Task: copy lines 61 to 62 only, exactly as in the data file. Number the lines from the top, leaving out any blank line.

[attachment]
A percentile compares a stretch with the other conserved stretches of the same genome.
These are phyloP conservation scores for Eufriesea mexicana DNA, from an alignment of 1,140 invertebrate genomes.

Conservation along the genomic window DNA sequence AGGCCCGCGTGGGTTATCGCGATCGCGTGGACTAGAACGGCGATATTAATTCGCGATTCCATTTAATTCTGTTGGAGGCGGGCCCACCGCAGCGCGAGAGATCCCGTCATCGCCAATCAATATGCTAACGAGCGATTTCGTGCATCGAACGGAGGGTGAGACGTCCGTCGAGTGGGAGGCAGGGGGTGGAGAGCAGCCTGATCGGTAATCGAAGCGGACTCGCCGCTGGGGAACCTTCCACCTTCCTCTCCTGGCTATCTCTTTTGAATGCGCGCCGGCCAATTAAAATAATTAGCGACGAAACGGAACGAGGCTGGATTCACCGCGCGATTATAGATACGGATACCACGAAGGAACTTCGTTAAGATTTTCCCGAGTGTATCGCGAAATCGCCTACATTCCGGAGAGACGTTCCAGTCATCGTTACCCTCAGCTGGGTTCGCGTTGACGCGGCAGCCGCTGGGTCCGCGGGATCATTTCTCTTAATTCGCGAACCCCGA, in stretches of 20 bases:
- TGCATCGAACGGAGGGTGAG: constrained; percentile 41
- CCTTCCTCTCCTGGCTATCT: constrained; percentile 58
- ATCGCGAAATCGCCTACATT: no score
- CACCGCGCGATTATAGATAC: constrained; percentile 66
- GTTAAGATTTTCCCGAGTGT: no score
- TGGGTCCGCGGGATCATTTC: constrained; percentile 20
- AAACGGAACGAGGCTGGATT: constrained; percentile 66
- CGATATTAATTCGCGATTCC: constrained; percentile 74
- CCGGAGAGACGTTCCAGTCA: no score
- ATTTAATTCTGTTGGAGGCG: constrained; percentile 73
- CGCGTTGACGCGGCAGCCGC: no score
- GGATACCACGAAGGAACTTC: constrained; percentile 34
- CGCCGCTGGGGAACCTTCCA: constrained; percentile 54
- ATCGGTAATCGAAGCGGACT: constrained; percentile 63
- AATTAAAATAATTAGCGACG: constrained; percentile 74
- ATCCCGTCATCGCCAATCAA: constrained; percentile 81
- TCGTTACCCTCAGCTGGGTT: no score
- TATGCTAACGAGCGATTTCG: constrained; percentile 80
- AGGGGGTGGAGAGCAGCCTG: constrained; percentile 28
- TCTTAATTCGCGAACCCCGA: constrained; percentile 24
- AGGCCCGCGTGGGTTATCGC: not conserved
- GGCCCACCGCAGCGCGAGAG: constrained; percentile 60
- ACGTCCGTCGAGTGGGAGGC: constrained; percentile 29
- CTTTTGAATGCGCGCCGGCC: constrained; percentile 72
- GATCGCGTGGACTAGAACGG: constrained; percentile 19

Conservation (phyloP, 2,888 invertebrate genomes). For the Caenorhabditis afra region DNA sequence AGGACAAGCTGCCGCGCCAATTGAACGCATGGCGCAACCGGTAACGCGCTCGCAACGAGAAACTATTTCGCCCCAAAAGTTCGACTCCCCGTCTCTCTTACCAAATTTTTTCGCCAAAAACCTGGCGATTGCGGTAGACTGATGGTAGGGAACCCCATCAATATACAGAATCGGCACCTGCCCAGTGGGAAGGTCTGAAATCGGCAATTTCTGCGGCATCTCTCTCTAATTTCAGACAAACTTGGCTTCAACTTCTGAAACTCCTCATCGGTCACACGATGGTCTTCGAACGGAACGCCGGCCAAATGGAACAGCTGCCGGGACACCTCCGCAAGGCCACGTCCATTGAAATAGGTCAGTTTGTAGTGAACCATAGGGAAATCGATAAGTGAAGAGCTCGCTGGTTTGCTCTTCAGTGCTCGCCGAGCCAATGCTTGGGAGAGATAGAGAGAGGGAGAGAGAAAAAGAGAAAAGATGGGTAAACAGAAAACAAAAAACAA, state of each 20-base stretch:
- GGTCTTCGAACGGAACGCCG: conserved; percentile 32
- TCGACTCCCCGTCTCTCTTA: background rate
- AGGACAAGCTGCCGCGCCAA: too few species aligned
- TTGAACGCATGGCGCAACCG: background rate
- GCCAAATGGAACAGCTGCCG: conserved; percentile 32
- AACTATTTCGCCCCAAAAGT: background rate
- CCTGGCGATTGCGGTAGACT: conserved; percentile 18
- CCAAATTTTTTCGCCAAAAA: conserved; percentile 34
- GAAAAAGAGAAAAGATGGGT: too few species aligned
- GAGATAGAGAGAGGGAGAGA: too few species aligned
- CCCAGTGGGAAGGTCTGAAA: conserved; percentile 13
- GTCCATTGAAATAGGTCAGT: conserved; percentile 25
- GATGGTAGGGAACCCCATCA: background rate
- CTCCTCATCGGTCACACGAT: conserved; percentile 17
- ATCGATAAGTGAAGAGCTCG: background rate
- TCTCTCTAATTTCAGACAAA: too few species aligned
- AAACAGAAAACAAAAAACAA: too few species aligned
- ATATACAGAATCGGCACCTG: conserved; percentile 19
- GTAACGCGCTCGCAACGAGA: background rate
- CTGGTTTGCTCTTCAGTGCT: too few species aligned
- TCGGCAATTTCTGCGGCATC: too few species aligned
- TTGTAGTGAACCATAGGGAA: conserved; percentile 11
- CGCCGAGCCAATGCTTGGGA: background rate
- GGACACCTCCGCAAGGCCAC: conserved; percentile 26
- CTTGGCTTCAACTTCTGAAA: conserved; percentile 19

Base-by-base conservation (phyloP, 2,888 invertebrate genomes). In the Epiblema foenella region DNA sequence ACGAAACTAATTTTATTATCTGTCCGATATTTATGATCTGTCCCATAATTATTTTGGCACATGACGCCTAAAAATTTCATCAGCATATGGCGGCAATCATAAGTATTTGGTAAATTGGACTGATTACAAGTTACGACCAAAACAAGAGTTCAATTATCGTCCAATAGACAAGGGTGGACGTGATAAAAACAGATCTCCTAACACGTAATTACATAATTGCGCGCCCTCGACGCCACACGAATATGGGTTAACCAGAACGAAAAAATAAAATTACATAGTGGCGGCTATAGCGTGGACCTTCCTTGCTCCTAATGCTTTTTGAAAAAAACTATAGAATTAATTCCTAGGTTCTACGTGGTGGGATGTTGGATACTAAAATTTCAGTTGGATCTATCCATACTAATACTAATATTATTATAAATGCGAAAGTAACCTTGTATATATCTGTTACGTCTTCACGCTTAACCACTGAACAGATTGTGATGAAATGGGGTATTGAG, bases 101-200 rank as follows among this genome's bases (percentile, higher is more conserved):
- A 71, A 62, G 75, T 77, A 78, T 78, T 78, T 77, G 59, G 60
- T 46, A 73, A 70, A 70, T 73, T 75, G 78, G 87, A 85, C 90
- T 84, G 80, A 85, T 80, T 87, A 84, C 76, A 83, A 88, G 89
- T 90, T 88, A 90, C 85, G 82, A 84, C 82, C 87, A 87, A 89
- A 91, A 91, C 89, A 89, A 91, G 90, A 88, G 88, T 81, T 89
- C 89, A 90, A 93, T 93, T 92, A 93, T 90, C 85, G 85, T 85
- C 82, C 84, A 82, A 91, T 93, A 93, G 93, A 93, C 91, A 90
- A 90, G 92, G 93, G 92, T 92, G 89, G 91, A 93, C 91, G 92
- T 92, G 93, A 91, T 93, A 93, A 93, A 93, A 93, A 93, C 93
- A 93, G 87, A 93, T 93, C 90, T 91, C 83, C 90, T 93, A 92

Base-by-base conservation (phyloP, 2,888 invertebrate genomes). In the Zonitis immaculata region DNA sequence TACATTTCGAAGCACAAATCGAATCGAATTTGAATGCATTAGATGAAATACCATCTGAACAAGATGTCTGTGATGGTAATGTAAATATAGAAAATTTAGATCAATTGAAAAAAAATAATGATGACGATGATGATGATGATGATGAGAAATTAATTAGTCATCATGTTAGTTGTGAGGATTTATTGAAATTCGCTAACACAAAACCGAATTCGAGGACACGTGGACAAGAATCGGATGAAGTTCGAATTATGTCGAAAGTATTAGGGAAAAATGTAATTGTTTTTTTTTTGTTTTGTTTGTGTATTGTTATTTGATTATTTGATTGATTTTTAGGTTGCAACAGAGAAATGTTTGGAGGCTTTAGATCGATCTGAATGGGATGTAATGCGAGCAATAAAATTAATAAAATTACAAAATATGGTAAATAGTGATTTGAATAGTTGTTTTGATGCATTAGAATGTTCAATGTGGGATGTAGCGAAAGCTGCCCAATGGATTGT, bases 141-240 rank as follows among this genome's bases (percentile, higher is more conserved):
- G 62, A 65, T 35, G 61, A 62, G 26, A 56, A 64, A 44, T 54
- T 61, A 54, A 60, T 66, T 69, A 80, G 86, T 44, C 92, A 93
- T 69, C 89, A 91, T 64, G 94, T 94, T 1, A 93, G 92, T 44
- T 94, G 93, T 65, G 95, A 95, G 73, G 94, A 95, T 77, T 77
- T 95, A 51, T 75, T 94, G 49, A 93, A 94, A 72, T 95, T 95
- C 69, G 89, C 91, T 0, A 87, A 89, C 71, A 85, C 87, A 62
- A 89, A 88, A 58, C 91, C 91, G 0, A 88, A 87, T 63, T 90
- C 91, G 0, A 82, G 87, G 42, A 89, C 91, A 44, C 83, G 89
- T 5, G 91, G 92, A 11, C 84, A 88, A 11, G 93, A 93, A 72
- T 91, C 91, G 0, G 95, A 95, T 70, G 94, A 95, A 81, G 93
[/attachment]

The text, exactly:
- C 89, A 90, A 93, T 93, T 92, A 93, T 90, C 85, G 85, T 85
- C 82, C 84, A 82, A 91, T 93, A 93, G 93, A 93, C 91, A 90